On the group’s 50th anniversary, Led Zeppelin has just received an unexpected surprise – a forced retrial.
A U.S. Court of Appeals has just forced Led Zeppelin to face a new trial over its hit song, ‘Stairway to Heaven.’
The 9th Circuit Court of Appeals threw out a June 2016 jury verdict stating the group hadn’t infringed on Spirit’s 1960s song, ‘Taurus.’
According to the three-judge panel – Circuit Judges Richard A. Paez and Sandra S. Ikuta, and District Judge Eric N. Vitaliano – the lower court judge had provided the jury with the wrong instructions.
So, what’s the case all about?
Several years ago, Michael Skidmore filed a lawsuit against Led Zeppelin.
The trustee for the estate of Randy Wolfe – aka Randy California, the guitarist for Spirit – claimed the English rock group knowingly robbed the introduction to ‘Stairway to Heaven’ from ‘Taurus.’ Filed at the United States District Court for the Central District of California, Skidmore alleged the guitarist originally created the composition featured in Spirit’s ‘Taurus.’
After just seven days, an 8-person jury didn’t buy his argument. Slamming the trustee, the jury argued little evidence for plagiarism existed.
Skidmore didn’t give up. Filing an appeal at the 9th Circuit Court of Appeals in March 2017, the trustee argued,
“A quick listen to the composition of ‘Taurus’ on Spirit’s first album and ‘Stairway to Heaven’ makes it quite clear that Mr. Page undoubtedly relied upon ‘Taurus’ to create the early identical introduction to ‘Stairway to Heaven’.”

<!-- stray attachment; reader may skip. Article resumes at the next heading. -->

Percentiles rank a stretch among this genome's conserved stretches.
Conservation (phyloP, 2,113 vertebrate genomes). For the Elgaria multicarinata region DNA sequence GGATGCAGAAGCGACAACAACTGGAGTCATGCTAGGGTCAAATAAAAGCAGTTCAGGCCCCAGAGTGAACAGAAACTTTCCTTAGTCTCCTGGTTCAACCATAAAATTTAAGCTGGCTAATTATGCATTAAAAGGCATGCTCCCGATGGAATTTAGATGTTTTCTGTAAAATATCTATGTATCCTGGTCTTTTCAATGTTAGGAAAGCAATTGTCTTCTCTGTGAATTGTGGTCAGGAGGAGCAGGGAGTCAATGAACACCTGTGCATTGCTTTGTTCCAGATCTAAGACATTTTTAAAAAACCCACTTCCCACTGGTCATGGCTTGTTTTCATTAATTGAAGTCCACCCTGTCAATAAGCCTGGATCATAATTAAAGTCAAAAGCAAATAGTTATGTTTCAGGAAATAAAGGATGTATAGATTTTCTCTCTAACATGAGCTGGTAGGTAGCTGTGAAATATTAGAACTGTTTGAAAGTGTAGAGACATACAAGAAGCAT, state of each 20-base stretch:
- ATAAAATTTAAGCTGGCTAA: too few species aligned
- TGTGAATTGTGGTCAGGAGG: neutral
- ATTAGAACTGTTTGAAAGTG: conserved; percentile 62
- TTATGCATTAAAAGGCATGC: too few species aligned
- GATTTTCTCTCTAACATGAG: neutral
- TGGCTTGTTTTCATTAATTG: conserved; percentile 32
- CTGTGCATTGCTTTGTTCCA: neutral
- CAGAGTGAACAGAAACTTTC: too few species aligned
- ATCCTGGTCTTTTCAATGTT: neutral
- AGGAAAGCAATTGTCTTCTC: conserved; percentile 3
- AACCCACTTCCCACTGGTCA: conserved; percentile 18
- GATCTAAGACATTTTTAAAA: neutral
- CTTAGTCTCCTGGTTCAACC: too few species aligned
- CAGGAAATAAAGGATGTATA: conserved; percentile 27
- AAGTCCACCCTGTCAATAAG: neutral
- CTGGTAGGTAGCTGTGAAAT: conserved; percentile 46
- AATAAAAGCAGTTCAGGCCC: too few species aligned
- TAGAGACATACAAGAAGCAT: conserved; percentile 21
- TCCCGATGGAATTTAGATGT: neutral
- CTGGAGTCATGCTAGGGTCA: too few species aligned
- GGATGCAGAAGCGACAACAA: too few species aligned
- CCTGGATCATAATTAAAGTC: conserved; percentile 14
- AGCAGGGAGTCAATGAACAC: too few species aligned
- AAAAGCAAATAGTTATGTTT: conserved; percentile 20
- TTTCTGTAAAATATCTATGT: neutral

According to Skidmore, the Los Angeles jury had made several substantial errors.
“The reason for the [original trial verdict] is because the lower court made several evidentiary errors and…erroneously instructed the jury on how to perform the extrinsic analysis.”
He listed two egregious errors the district court had made in its instructions to the jury.
First, Jury Instruction No. 16 claimed copyright doesn’t protect “chromatic scales, arpeggios, or short sequences of three notes.”
Second, Jury Instruction No. 20 read,
“Any elements from prior works or the public domain are not considered original parts and not protected by copyright.”
In addition, the same instruction should’ve included the following ruling from the Ninth Circuit Model Jury.
“[In] copyright law, the ‘original’ part of a work need not be new or novel.”
The three-judge panel at 9th Circuit Court of Appeals in San Francisco agreed.
Breaking down their decision, the panel claimed Jury Instruction No. 16 ignored a previous ruling on a different case.
Limited notes, wrote Judge Paez, can be protected by copyright. Thus, the district judge’s instruction ran contrary to the 9th Circuit Court of Appeals’ findings.
Second, Jury Instruction No. 20 had key omissions and added misleading language.
Judge Paez wrote that originality requires avoiding copying existing works. And, an original work must be produced with “a minimal degree of creativity.”
“The original part of a work doesn’t need to be new or novel, as long as it’s not copied.”
Furthermore, by adding that public domain elements such as basic musical structures aren’t copyrighted, the judge likely misled the jury.
Due to this, and other ‘deficiencies’ in the previous-dismissed case, the three-judge panel has called on a new trial. In addition, the jury will have to listen to ‘Taurus.’
You can read the ruling below.
Featured image in the Public Domain.